I threw down my Bible in frustration. Why were we still reading about how Israel continues to make mistakes in patterns…over and over again. Later I realized…God is reiterating this point because humans do that constantly–make the same mistakes over and over again. We are imperfect beings who are perfect in God’s eyes. He treats us like His children, forgiving, patient, kind, and sometimes punishing, and yet we still continue the cycle of sin. Is it easier to sin in today’s world? Maybe. If it is, it’s probably because we know God’s compassionate and forgiving nature. If it isn’t, it’s because we know the repeating history of sinfulness. Many of the people of that time were unaware or unfamiliar with the consequences of sin because by the time they began to sin again, the previous generation of sinners was gone. We don’t have the luxury to make that mistake. Maybe luxury is a bad word for it, but we do have the luxury of knowing and understanding the benefits of keeping God’s commands and the consequences of going against them. We have the Bible. Yet we still sin. Why is that? “Human nature” isn’t a good enough answer anymore.
Thoughts? Questions? Concerns?
Bon Mardi Gras!
So tomorrow marks the beginning of Lent which means today is Mardi Gras (exact translation: Fat Tuesday). Celebrating Mardi Gras for Catholics is more than just a party, it is a day in which we should all reflect on and determine what sacrifices we will be making this Lent. While thinking about Lent, I remembered our 40 Post challenge from last year and how much has changed since then (I started slacking on the posting A LOT!). This past winter I was a part of a Young Adult Book Club at my church and we read Blessed Are The Bored In Spirit by Mark Hart. One of the chapters asked the questions “When have you been courageous in your faith this year?” and “In what ways have you personally answered the call to act from your heart?” I had begun a response, but never finished it and now feel it is relevant to post today.
This past year has been such a wonderful year of my life. Last Lent I began attending daily mass, a choice that changed my faith life for the better. This was a courageous choice for me because I had tried to do it the previous year and was disappointed by something that happened. What had happened really put me off from attending mass at my church and so I stopped going during the week. When I made the decision to go again, God graced me with patience and love for others and enabled me to make daily mass a part of my life. By going to mass daily, I began giving more over to God and growing in my faith life. I met so many wonderful people and made quite a few new friends who are such an inspiration to me for my faith to grow and prosper as theirs has. Additionally, it has helped me to make decisions in my life separate from just in church and gave me the courage to make another decision regarding my faith life. I soon signed up to start reading at mass, something that scared me terribly. Public speaking has always been a fear of mine, but I was feeling called to help out in another way. Soon after I signed up, I was approached by a friend of mine at daily mass and asked to read during the week. I began reading on Tuesdays every week and about two Sundays a quarter. Although I was still a little anxious about reading on Sundays, on December 23rd I read and was told that I no longer seemed nervous at all. I also felt a lot less nervous.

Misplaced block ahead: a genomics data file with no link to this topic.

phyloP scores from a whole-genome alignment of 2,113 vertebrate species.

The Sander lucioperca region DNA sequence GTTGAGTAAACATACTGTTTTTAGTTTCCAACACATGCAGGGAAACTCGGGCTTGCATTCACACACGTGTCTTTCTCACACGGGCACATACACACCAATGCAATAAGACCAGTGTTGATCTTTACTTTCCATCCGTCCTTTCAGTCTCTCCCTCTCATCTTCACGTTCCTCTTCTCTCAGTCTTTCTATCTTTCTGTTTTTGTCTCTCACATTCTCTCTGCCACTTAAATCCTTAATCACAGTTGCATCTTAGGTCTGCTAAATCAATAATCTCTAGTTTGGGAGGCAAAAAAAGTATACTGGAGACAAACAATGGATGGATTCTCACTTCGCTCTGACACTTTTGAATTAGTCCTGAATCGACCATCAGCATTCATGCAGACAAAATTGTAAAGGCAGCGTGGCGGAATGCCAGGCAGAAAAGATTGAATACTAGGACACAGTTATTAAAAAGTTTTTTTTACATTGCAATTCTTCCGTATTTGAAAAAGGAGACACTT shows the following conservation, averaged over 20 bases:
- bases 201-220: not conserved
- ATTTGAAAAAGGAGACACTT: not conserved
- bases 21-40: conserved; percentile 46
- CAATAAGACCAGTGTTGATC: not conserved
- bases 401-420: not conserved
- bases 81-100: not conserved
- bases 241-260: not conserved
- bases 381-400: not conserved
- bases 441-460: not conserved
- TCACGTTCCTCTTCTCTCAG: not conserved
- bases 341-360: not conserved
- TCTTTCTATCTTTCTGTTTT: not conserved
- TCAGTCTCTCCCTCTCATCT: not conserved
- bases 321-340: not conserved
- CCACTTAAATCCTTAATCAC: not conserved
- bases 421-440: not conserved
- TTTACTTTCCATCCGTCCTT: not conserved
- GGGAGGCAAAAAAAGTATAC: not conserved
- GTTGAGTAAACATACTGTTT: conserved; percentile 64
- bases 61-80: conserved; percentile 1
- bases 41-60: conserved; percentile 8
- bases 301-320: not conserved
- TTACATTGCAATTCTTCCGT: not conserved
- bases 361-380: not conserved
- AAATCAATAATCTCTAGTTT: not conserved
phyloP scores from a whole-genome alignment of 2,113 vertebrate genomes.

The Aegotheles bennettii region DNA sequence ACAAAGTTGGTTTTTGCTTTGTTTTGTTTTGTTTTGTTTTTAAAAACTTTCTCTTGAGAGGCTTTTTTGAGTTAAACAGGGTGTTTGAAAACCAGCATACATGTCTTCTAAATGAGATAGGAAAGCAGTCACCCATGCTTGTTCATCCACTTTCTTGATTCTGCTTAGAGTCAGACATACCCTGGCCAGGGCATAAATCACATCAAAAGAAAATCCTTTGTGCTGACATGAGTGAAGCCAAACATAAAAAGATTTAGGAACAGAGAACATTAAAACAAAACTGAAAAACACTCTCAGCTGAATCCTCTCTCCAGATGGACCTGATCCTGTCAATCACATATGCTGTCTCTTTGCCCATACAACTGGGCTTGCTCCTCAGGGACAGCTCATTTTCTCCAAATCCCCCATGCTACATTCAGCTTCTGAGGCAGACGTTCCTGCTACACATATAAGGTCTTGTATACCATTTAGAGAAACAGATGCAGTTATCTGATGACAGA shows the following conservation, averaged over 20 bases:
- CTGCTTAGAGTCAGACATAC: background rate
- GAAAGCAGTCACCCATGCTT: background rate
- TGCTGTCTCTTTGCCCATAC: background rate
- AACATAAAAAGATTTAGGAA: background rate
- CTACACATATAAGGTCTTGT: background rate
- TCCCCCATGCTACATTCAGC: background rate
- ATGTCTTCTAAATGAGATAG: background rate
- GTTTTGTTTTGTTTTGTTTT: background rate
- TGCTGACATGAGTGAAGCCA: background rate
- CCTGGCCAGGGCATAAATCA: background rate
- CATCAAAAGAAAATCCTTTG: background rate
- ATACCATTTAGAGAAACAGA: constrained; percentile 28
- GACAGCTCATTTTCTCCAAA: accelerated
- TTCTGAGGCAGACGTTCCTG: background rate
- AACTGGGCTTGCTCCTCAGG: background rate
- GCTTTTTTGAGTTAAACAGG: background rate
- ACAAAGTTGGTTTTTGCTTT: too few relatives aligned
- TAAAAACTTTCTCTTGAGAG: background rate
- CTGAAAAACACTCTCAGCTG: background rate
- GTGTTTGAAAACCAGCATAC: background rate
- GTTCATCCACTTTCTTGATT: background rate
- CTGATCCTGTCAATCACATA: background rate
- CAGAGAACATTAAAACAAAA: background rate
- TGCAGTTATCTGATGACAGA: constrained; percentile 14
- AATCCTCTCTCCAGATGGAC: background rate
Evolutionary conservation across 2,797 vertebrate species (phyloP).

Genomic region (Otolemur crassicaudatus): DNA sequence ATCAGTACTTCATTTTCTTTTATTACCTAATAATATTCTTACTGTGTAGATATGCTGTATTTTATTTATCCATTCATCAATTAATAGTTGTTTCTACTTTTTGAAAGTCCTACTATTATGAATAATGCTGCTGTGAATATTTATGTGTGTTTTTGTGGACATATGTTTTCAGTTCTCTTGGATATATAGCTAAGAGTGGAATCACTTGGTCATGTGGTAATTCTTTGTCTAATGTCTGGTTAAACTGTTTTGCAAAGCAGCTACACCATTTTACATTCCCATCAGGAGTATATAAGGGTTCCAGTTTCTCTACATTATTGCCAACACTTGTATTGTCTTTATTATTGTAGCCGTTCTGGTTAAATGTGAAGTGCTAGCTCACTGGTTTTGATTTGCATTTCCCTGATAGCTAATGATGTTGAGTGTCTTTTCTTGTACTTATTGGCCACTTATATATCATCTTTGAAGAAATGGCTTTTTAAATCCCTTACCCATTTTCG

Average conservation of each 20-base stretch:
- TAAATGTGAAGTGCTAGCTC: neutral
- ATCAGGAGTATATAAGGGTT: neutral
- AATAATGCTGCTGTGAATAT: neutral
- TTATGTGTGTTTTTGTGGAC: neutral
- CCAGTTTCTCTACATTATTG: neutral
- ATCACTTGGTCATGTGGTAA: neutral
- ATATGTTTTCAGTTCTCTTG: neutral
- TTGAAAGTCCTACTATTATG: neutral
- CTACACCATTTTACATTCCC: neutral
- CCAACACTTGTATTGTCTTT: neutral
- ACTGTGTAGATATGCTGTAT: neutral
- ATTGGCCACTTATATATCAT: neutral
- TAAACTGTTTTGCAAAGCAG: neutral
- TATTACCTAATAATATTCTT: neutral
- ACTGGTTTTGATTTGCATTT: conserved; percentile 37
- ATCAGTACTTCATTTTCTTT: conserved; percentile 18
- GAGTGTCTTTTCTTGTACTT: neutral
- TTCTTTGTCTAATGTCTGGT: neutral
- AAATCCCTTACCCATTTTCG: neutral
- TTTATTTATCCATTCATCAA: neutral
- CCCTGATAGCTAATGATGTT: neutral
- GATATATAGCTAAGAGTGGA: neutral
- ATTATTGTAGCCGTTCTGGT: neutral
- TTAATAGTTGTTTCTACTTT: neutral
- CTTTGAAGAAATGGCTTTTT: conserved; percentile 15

Another way I think I have been courageous in my faith this year is through my young adult ministry – LIFT (Living In Faith Together). We officially formed the group over the past summer and have met pretty much once a week since then. In the fall we began a Bible Study and I was asked to lead it. Although I had never done a Bible Study before and didn’t really know what to expect, no one else really wanted the role and I felt it was an important activity to take part in. The program flows pretty easily and it is more of a facilitation role, but the study and reading of the Bible has really helped me to grow and understand more about the roots of my faith. Although we’re not even through Genesis (I know, it’s a little drawn out), the depth of the study is such that the points that are made are ingrained in my mind.